• Insomnia is a sleep disorder defined as the inability to fall or stay asleep, usually caused by stress, anxiety, chronic pain, and/or certain medications.
• Risk factors for insomnia include age, gender, and underlying health conditions.
• Psychological help, such as cognitive-behavioral therapy (CBT), and medications, such as hypnotics, may be used to treat insomnia.
• Lifestyle changes such as avoiding caffeine late in the day, exercising regularly, and avoiding electronic devices in bed can also help improve sleep quality.
As a being that needs to recover their cells during sleep, lack of sleep can have a significant impact on your body. According to recent studies, as many as one-third of adults suffer from some form of insomnia, often leading to health complications such as fatigue and irritability. Here’s what you need to know about insomnia, the causes behind it, and how it can affect you.
What Is Insomnia?
Insomnia is defined as the inability to fall asleep or to stay asleep. Any number of psychological or physical factors, including stress and anxiety, depression, chronic pain, and certain medications, can cause this.
There are two main types of insomnia; acute (short-term) and chronic (long-term). Acute insomnia typically lasts for only a few days or weeks and is usually triggered by a stressful event, such as an upcoming deadline or presentation at work. Chronic insomnia lasts for months or even years and can be caused by underlying conditions such as depression or anxiety disorders.
Risk Factors For Insomnia
Anyone can have this disorder, but some people are more vulnerable to it than others. Here are some risk factors behind it.
Stress & Anxiety
One of the most common contributors to insomnia is stress and/or anxiety. Whether it’s due to work, family issues, financial concerns, or something else entirely, stress can significantly disrupt sleep patterns.
Feeling anxious about not being able to fall asleep can also create a vicious cycle—the more you worry about not sleeping, the less likely you are to fall asleep. If stress and/or anxiety are contributing to your insomnia, it may be beneficial to explore stress-reducing activities such as mindfulness meditation or yoga.
Age & Gender
Age and gender can also play a role in one’s risk of developing insomnia. Generally speaking, older adults tend to experience more difficulty falling asleep than their younger counterparts; women are also twice as likely as men to suffer from chronic insomnia due to hormonal changes during menstruation and menopause.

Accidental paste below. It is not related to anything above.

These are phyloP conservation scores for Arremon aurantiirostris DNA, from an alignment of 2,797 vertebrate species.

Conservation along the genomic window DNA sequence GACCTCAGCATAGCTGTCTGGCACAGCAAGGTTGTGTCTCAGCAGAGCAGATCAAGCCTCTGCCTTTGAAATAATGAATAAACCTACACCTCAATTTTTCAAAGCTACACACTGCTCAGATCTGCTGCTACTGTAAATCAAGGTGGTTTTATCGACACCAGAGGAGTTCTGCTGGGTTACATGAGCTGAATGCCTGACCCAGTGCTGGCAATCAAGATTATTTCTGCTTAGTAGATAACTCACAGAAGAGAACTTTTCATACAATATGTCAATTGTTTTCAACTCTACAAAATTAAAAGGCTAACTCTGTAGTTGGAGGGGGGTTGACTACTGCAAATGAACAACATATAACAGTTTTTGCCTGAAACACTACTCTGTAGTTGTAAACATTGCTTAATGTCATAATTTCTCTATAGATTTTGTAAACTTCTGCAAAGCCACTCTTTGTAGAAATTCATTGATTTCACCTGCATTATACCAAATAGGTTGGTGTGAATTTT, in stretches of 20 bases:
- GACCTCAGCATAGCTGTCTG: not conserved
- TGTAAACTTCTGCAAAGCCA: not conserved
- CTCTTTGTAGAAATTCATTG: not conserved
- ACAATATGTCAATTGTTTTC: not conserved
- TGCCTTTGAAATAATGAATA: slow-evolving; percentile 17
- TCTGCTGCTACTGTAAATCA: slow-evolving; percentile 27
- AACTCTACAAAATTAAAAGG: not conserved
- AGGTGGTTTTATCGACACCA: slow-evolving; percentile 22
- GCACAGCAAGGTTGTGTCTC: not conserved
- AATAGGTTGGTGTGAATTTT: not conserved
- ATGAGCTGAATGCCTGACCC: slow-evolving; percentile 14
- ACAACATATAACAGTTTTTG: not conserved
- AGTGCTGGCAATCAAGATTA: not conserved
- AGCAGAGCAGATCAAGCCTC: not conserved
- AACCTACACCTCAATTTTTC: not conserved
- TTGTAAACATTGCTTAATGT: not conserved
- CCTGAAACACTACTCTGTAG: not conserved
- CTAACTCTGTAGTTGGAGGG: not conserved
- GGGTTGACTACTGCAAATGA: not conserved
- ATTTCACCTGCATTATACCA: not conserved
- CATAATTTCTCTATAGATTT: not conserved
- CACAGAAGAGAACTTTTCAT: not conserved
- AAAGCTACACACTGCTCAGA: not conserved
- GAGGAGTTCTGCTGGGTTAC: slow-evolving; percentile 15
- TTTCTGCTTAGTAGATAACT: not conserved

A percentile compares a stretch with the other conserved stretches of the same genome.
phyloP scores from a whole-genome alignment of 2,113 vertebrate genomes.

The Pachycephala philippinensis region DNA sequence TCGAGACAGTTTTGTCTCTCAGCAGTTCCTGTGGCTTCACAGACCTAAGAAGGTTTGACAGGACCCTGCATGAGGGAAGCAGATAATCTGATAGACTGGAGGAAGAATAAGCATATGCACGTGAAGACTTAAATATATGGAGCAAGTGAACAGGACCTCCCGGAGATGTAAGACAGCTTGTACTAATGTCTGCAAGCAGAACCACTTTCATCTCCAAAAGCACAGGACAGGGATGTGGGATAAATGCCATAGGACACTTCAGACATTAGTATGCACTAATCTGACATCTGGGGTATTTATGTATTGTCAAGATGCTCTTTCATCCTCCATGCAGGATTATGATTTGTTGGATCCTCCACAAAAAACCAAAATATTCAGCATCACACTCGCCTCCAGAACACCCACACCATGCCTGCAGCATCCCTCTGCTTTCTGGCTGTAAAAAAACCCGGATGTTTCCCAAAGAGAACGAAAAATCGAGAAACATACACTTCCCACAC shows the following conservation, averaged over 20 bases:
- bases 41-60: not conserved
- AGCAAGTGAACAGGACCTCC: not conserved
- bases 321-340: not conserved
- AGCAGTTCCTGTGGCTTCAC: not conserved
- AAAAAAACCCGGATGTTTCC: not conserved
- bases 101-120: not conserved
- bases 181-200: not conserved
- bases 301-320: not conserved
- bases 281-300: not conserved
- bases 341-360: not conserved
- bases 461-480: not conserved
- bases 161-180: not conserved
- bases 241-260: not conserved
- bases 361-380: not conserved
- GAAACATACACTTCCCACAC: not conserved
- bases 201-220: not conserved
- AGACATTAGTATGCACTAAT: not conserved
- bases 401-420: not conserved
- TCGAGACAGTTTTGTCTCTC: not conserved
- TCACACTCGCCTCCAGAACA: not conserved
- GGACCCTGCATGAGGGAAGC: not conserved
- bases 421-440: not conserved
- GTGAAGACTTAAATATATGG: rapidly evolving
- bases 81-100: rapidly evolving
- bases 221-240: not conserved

If age or gender plays a role in your sleeplessness, lifestyle modifications such as avoiding caffeine late in the day and exercising regularly may help improve sleep quality and duration.
Physical health conditions such as chronic pain syndromes (e.g., fibromyalgia), respiratory disorders (e.g., asthma), gastroesophageal reflux disease (GERD), hyperthyroidism or Parkinson’s disease can all affect the quality of sleep one gets each night.
Treating underlying physical health conditions may help reduce symptoms of insomnia—if you suspect that your health condition may be contributing factor in your difficulty sleeping, talk with your doctor about potential treatments you might consider for your particular condition(s).
Lastly, oral problems such as chewing problems or snoring can disrupt sleep and make it difficult to get a good night’s rest.
If you are having trouble sleeping, you must speak with your doctor or dentist to discuss any oral issues that may be causing the problem. Treatment options usually include dealing with a tooth you may have lost over time with a robust replacement tooth. This can help decrease pain and even infection. However, since they’re made of titanium, a strong and stable material, they can easily last for a long time.
Treatment For Insomnia
Dealing with the risk factors can help prevent insomnia. However, if it has already set in, the treatment options can come in different forms. Here are some of them:
Those who suffer from insomnia can seek psychological help through cognitive-behavioral therapy (CBT). Other forms of counseling, such as hypnotherapy, may also be beneficial.
Certain medications, such as hypnotics, may be prescribed by a doctor to treat chronic insomnia. Hypnotics are a type of sedative that helps you relax and fall asleep faster. However, these medications should be taken cautiously as they can be habit-forming and cause side effects such as dizziness or confusion.
In some cases, simple lifestyle modifications such as avoiding caffeine late in the day and exercising regularly may help improve sleep quality and duration. Additionally, avoiding the use of electronic devices in bed can be beneficial as well.
Insomnia is a common sleep disorder that can have significant consequences on your physical and mental health if left untreated. If you are experiencing difficulty sleeping, it’s essential to speak with your doctor about possible causes and treatment options. With the right combination of lifestyle modifications and treatment, you can get the restful sleep you need to stay healthy.